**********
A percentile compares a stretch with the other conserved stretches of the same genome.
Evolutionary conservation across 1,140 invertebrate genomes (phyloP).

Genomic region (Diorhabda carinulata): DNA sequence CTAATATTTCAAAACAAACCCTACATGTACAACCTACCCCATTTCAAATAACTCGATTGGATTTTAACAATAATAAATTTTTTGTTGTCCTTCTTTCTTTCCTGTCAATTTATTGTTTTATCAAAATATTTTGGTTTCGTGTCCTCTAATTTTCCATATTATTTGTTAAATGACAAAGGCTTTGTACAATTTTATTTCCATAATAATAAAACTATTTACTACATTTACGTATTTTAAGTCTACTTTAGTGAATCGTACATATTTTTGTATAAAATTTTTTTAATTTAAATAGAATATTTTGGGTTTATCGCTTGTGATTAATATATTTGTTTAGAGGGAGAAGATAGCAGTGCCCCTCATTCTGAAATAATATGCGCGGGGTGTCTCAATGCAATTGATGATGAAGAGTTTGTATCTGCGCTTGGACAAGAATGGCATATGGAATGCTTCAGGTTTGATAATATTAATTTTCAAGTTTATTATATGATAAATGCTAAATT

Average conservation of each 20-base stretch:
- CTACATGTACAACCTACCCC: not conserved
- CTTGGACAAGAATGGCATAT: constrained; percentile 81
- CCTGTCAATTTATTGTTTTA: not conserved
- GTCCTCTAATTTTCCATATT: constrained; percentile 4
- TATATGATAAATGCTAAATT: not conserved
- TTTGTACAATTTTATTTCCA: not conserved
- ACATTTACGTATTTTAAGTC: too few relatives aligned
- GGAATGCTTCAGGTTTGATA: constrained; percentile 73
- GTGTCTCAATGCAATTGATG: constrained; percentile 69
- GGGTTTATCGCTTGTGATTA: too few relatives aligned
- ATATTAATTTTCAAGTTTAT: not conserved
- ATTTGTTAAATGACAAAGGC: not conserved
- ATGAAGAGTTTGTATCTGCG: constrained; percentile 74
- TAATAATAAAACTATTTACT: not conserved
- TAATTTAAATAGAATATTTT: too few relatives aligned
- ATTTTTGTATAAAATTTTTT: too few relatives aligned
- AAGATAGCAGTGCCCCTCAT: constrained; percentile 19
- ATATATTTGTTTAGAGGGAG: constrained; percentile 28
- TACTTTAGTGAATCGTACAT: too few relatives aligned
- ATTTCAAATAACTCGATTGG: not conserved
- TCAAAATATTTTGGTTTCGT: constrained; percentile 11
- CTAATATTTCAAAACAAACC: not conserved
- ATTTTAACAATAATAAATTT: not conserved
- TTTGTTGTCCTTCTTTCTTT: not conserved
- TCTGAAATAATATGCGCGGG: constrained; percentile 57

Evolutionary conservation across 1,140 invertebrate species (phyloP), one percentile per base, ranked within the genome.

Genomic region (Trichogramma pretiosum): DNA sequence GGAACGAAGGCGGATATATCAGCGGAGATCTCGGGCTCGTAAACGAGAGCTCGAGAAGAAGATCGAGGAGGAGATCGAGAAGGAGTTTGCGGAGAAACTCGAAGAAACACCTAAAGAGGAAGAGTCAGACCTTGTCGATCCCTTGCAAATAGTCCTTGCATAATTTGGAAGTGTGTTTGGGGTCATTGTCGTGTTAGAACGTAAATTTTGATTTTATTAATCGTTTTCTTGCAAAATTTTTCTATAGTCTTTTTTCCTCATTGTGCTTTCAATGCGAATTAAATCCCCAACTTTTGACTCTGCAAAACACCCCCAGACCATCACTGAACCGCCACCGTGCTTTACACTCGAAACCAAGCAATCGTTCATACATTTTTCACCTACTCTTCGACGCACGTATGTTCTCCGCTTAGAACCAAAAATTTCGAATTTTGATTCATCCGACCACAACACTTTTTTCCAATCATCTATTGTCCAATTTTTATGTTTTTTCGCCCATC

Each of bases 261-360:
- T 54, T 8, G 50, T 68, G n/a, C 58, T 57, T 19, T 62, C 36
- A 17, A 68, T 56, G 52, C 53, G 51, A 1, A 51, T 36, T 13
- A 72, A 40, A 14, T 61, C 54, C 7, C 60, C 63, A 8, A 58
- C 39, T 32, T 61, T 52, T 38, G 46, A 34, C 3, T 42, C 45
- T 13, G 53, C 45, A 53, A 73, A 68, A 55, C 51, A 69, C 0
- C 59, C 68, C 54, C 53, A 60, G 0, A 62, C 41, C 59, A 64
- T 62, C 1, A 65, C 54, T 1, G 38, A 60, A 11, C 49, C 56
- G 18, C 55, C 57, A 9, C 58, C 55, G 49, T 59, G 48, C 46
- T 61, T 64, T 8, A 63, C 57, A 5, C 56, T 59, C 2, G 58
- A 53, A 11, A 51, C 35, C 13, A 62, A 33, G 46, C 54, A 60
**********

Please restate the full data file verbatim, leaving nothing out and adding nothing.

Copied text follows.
A percentile compares a stretch with the other conserved stretches of the same genome.
Evolutionary conservation across 1,140 invertebrate genomes (phyloP).

Genomic region (Diorhabda carinulata): DNA sequence CTAATATTTCAAAACAAACCCTACATGTACAACCTACCCCATTTCAAATAACTCGATTGGATTTTAACAATAATAAATTTTTTGTTGTCCTTCTTTCTTTCCTGTCAATTTATTGTTTTATCAAAATATTTTGGTTTCGTGTCCTCTAATTTTCCATATTATTTGTTAAATGACAAAGGCTTTGTACAATTTTATTTCCATAATAATAAAACTATTTACTACATTTACGTATTTTAAGTCTACTTTAGTGAATCGTACATATTTTTGTATAAAATTTTTTTAATTTAAATAGAATATTTTGGGTTTATCGCTTGTGATTAATATATTTGTTTAGAGGGAGAAGATAGCAGTGCCCCTCATTCTGAAATAATATGCGCGGGGTGTCTCAATGCAATTGATGATGAAGAGTTTGTATCTGCGCTTGGACAAGAATGGCATATGGAATGCTTCAGGTTTGATAATATTAATTTTCAAGTTTATTATATGATAAATGCTAAATT

Average conservation of each 20-base stretch:
- CTACATGTACAACCTACCCC: not conserved
- CTTGGACAAGAATGGCATAT: constrained; percentile 81
- CCTGTCAATTTATTGTTTTA: not conserved
- GTCCTCTAATTTTCCATATT: constrained; percentile 4
- TATATGATAAATGCTAAATT: not conserved
- TTTGTACAATTTTATTTCCA: not conserved
- ACATTTACGTATTTTAAGTC: too few relatives aligned
- GGAATGCTTCAGGTTTGATA: constrained; percentile 73
- GTGTCTCAATGCAATTGATG: constrained; percentile 69
- GGGTTTATCGCTTGTGATTA: too few relatives aligned
- ATATTAATTTTCAAGTTTAT: not conserved
- ATTTGTTAAATGACAAAGGC: not conserved
- ATGAAGAGTTTGTATCTGCG: constrained; percentile 74
- TAATAATAAAACTATTTACT: not conserved
- TAATTTAAATAGAATATTTT: too few relatives aligned
- ATTTTTGTATAAAATTTTTT: too few relatives aligned
- AAGATAGCAGTGCCCCTCAT: constrained; percentile 19
- ATATATTTGTTTAGAGGGAG: constrained; percentile 28
- TACTTTAGTGAATCGTACAT: too few relatives aligned
- ATTTCAAATAACTCGATTGG: not conserved
- TCAAAATATTTTGGTTTCGT: constrained; percentile 11
- CTAATATTTCAAAACAAACC: not conserved
- ATTTTAACAATAATAAATTT: not conserved
- TTTGTTGTCCTTCTTTCTTT: not conserved
- TCTGAAATAATATGCGCGGG: constrained; percentile 57

Evolutionary conservation across 1,140 invertebrate species (phyloP), one percentile per base, ranked within the genome.

Genomic region (Trichogramma pretiosum): DNA sequence GGAACGAAGGCGGATATATCAGCGGAGATCTCGGGCTCGTAAACGAGAGCTCGAGAAGAAGATCGAGGAGGAGATCGAGAAGGAGTTTGCGGAGAAACTCGAAGAAACACCTAAAGAGGAAGAGTCAGACCTTGTCGATCCCTTGCAAATAGTCCTTGCATAATTTGGAAGTGTGTTTGGGGTCATTGTCGTGTTAGAACGTAAATTTTGATTTTATTAATCGTTTTCTTGCAAAATTTTTCTATAGTCTTTTTTCCTCATTGTGCTTTCAATGCGAATTAAATCCCCAACTTTTGACTCTGCAAAACACCCCCAGACCATCACTGAACCGCCACCGTGCTTTACACTCGAAACCAAGCAATCGTTCATACATTTTTCACCTACTCTTCGACGCACGTATGTTCTCCGCTTAGAACCAAAAATTTCGAATTTTGATTCATCCGACCACAACACTTTTTTCCAATCATCTATTGTCCAATTTTTATGTTTTTTCGCCCATC

Each of bases 261-360:
- T 54, T 8, G 50, T 68, G n/a, C 58, T 57, T 19, T 62, C 36
- A 17, A 68, T 56, G 52, C 53, G 51, A 1, A 51, T 36, T 13
- A 72, A 40, A 14, T 61, C 54, C 7, C 60, C 63, A 8, A 58
- C 39, T 32, T 61, T 52, T 38, G 46, A 34, C 3, T 42, C 45
- T 13, G 53, C 45, A 53, A 73, A 68, A 55, C 51, A 69, C 0
- C 59, C 68, C 54, C 53, A 60, G 0, A 62, C 41, C 59, A 64
- T 62, C 1, A 65, C 54, T 1, G 38, A 60, A 11, C 49, C 56
- G 18, C 55, C 57, A 9, C 58, C 55, G 49, T 59, G 48, C 46
- T 61, T 64, T 8, A 63, C 57, A 5, C 56, T 59, C 2, G 58
- A 53, A 11, A 51, C 35, C 13, A 62, A 33, G 46, C 54, A 60